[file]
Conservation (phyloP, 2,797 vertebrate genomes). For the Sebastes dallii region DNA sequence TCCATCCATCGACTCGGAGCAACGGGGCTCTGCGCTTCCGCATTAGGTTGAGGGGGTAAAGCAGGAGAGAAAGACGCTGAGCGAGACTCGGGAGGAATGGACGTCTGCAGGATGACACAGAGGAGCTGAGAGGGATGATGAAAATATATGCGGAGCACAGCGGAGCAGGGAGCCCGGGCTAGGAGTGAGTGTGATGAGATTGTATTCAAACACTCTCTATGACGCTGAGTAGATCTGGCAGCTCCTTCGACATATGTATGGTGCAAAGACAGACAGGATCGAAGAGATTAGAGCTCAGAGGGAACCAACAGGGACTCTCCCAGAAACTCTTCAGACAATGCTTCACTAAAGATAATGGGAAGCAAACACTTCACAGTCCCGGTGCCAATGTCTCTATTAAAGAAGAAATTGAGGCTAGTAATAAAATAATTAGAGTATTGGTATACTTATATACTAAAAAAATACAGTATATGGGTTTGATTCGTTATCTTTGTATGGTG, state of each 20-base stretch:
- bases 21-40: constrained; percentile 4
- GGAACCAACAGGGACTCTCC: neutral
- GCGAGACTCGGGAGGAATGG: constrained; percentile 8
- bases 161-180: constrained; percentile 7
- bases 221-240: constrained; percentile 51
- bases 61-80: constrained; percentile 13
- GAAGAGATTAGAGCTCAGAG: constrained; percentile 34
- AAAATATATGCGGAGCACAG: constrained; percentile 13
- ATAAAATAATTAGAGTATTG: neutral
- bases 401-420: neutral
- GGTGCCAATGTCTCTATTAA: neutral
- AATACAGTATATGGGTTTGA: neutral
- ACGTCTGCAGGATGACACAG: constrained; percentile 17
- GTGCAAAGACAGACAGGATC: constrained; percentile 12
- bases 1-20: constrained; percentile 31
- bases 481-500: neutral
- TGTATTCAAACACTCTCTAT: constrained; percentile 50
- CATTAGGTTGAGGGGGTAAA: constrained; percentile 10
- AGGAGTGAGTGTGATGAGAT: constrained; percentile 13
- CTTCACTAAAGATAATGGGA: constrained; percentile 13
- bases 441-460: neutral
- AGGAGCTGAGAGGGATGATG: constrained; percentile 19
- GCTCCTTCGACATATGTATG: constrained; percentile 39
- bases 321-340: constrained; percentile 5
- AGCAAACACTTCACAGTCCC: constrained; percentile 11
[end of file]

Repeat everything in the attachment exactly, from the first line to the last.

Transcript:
Conservation (phyloP, 2,797 vertebrate genomes). For the Sebastes dallii region DNA sequence TCCATCCATCGACTCGGAGCAACGGGGCTCTGCGCTTCCGCATTAGGTTGAGGGGGTAAAGCAGGAGAGAAAGACGCTGAGCGAGACTCGGGAGGAATGGACGTCTGCAGGATGACACAGAGGAGCTGAGAGGGATGATGAAAATATATGCGGAGCACAGCGGAGCAGGGAGCCCGGGCTAGGAGTGAGTGTGATGAGATTGTATTCAAACACTCTCTATGACGCTGAGTAGATCTGGCAGCTCCTTCGACATATGTATGGTGCAAAGACAGACAGGATCGAAGAGATTAGAGCTCAGAGGGAACCAACAGGGACTCTCCCAGAAACTCTTCAGACAATGCTTCACTAAAGATAATGGGAAGCAAACACTTCACAGTCCCGGTGCCAATGTCTCTATTAAAGAAGAAATTGAGGCTAGTAATAAAATAATTAGAGTATTGGTATACTTATATACTAAAAAAATACAGTATATGGGTTTGATTCGTTATCTTTGTATGGTG, state of each 20-base stretch:
- bases 21-40: constrained; percentile 4
- GGAACCAACAGGGACTCTCC: neutral
- GCGAGACTCGGGAGGAATGG: constrained; percentile 8
- bases 161-180: constrained; percentile 7
- bases 221-240: constrained; percentile 51
- bases 61-80: constrained; percentile 13
- GAAGAGATTAGAGCTCAGAG: constrained; percentile 34
- AAAATATATGCGGAGCACAG: constrained; percentile 13
- ATAAAATAATTAGAGTATTG: neutral
- bases 401-420: neutral
- GGTGCCAATGTCTCTATTAA: neutral
- AATACAGTATATGGGTTTGA: neutral
- ACGTCTGCAGGATGACACAG: constrained; percentile 17
- GTGCAAAGACAGACAGGATC: constrained; percentile 12
- bases 1-20: constrained; percentile 31
- bases 481-500: neutral
- TGTATTCAAACACTCTCTAT: constrained; percentile 50
- CATTAGGTTGAGGGGGTAAA: constrained; percentile 10
- AGGAGTGAGTGTGATGAGAT: constrained; percentile 13
- CTTCACTAAAGATAATGGGA: constrained; percentile 13
- bases 441-460: neutral
- AGGAGCTGAGAGGGATGATG: constrained; percentile 19
- GCTCCTTCGACATATGTATG: constrained; percentile 39
- bases 321-340: constrained; percentile 5
- AGCAAACACTTCACAGTCCC: constrained; percentile 11